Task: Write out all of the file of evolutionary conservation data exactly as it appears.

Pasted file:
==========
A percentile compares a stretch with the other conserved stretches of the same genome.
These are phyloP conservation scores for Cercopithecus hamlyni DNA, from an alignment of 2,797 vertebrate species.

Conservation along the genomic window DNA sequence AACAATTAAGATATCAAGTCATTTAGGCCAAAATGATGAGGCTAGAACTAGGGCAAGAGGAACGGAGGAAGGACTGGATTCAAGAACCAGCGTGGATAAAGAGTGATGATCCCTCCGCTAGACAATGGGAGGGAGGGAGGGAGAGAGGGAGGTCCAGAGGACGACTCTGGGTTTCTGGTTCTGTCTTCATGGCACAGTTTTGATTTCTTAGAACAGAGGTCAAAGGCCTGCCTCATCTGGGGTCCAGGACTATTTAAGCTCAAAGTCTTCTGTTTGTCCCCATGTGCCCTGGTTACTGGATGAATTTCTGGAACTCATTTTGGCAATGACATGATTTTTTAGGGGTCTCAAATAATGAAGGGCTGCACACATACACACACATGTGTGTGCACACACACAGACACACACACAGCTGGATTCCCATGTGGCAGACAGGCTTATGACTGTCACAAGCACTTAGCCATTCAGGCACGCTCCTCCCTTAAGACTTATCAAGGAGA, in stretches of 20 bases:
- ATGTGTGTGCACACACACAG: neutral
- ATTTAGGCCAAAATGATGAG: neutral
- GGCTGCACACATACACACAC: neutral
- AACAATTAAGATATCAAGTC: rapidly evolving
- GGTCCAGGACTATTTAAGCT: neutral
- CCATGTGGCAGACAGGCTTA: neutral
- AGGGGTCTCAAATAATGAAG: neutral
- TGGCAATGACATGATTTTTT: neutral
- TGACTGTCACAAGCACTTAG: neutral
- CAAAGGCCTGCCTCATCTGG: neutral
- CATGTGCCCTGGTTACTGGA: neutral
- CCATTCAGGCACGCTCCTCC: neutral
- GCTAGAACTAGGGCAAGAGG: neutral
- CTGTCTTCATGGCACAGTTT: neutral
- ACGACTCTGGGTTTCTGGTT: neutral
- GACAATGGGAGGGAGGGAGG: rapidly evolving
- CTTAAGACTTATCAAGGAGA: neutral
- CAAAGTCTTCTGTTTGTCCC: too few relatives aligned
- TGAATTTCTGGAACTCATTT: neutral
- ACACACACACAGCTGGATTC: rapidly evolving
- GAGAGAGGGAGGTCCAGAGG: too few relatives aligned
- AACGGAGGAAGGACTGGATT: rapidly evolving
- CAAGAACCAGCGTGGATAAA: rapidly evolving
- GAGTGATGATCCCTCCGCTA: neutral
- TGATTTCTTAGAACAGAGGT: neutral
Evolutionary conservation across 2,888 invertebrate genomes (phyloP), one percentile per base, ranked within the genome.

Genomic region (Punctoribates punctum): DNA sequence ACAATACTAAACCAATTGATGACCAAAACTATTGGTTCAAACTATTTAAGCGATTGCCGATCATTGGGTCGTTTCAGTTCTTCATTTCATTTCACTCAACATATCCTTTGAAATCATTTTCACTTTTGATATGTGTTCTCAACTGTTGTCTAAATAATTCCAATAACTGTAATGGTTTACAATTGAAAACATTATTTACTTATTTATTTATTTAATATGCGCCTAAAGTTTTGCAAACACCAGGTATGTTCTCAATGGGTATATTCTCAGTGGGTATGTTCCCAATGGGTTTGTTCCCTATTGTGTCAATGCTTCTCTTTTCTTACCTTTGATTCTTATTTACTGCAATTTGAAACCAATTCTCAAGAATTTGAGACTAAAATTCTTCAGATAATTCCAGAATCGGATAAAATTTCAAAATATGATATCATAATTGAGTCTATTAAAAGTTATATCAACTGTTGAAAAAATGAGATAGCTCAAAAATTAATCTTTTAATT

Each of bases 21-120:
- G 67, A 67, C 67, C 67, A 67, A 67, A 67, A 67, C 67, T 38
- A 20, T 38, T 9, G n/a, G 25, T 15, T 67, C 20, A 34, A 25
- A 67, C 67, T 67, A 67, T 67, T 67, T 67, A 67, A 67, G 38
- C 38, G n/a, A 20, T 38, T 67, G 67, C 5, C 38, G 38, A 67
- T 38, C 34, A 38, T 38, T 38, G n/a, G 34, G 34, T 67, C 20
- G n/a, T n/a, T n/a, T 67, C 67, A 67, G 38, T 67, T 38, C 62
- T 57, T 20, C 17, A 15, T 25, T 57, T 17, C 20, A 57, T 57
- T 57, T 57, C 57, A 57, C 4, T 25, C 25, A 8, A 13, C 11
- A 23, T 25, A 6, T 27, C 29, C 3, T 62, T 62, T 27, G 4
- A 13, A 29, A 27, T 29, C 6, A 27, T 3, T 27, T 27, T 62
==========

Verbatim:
A percentile compares a stretch with the other conserved stretches of the same genome.
These are phyloP conservation scores for Cercopithecus hamlyni DNA, from an alignment of 2,797 vertebrate species.

Conservation along the genomic window DNA sequence AACAATTAAGATATCAAGTCATTTAGGCCAAAATGATGAGGCTAGAACTAGGGCAAGAGGAACGGAGGAAGGACTGGATTCAAGAACCAGCGTGGATAAAGAGTGATGATCCCTCCGCTAGACAATGGGAGGGAGGGAGGGAGAGAGGGAGGTCCAGAGGACGACTCTGGGTTTCTGGTTCTGTCTTCATGGCACAGTTTTGATTTCTTAGAACAGAGGTCAAAGGCCTGCCTCATCTGGGGTCCAGGACTATTTAAGCTCAAAGTCTTCTGTTTGTCCCCATGTGCCCTGGTTACTGGATGAATTTCTGGAACTCATTTTGGCAATGACATGATTTTTTAGGGGTCTCAAATAATGAAGGGCTGCACACATACACACACATGTGTGTGCACACACACAGACACACACACAGCTGGATTCCCATGTGGCAGACAGGCTTATGACTGTCACAAGCACTTAGCCATTCAGGCACGCTCCTCCCTTAAGACTTATCAAGGAGA, in stretches of 20 bases:
- ATGTGTGTGCACACACACAG: neutral
- ATTTAGGCCAAAATGATGAG: neutral
- GGCTGCACACATACACACAC: neutral
- AACAATTAAGATATCAAGTC: rapidly evolving
- GGTCCAGGACTATTTAAGCT: neutral
- CCATGTGGCAGACAGGCTTA: neutral
- AGGGGTCTCAAATAATGAAG: neutral
- TGGCAATGACATGATTTTTT: neutral
- TGACTGTCACAAGCACTTAG: neutral
- CAAAGGCCTGCCTCATCTGG: neutral
- CATGTGCCCTGGTTACTGGA: neutral
- CCATTCAGGCACGCTCCTCC: neutral
- GCTAGAACTAGGGCAAGAGG: neutral
- CTGTCTTCATGGCACAGTTT: neutral
- ACGACTCTGGGTTTCTGGTT: neutral
- GACAATGGGAGGGAGGGAGG: rapidly evolving
- CTTAAGACTTATCAAGGAGA: neutral
- CAAAGTCTTCTGTTTGTCCC: too few relatives aligned
- TGAATTTCTGGAACTCATTT: neutral
- ACACACACACAGCTGGATTC: rapidly evolving
- GAGAGAGGGAGGTCCAGAGG: too few relatives aligned
- AACGGAGGAAGGACTGGATT: rapidly evolving
- CAAGAACCAGCGTGGATAAA: rapidly evolving
- GAGTGATGATCCCTCCGCTA: neutral
- TGATTTCTTAGAACAGAGGT: neutral
Evolutionary conservation across 2,888 invertebrate genomes (phyloP), one percentile per base, ranked within the genome.

Genomic region (Punctoribates punctum): DNA sequence ACAATACTAAACCAATTGATGACCAAAACTATTGGTTCAAACTATTTAAGCGATTGCCGATCATTGGGTCGTTTCAGTTCTTCATTTCATTTCACTCAACATATCCTTTGAAATCATTTTCACTTTTGATATGTGTTCTCAACTGTTGTCTAAATAATTCCAATAACTGTAATGGTTTACAATTGAAAACATTATTTACTTATTTATTTATTTAATATGCGCCTAAAGTTTTGCAAACACCAGGTATGTTCTCAATGGGTATATTCTCAGTGGGTATGTTCCCAATGGGTTTGTTCCCTATTGTGTCAATGCTTCTCTTTTCTTACCTTTGATTCTTATTTACTGCAATTTGAAACCAATTCTCAAGAATTTGAGACTAAAATTCTTCAGATAATTCCAGAATCGGATAAAATTTCAAAATATGATATCATAATTGAGTCTATTAAAAGTTATATCAACTGTTGAAAAAATGAGATAGCTCAAAAATTAATCTTTTAATT

Each of bases 21-120:
- G 67, A 67, C 67, C 67, A 67, A 67, A 67, A 67, C 67, T 38
- A 20, T 38, T 9, G n/a, G 25, T 15, T 67, C 20, A 34, A 25
- A 67, C 67, T 67, A 67, T 67, T 67, T 67, A 67, A 67, G 38
- C 38, G n/a, A 20, T 38, T 67, G 67, C 5, C 38, G 38, A 67
- T 38, C 34, A 38, T 38, T 38, G n/a, G 34, G 34, T 67, C 20
- G n/a, T n/a, T n/a, T 67, C 67, A 67, G 38, T 67, T 38, C 62
- T 57, T 20, C 17, A 15, T 25, T 57, T 17, C 20, A 57, T 57
- T 57, T 57, C 57, A 57, C 4, T 25, C 25, A 8, A 13, C 11
- A 23, T 25, A 6, T 27, C 29, C 3, T 62, T 62, T 27, G 4
- A 13, A 29, A 27, T 29, C 6, A 27, T 3, T 27, T 27, T 62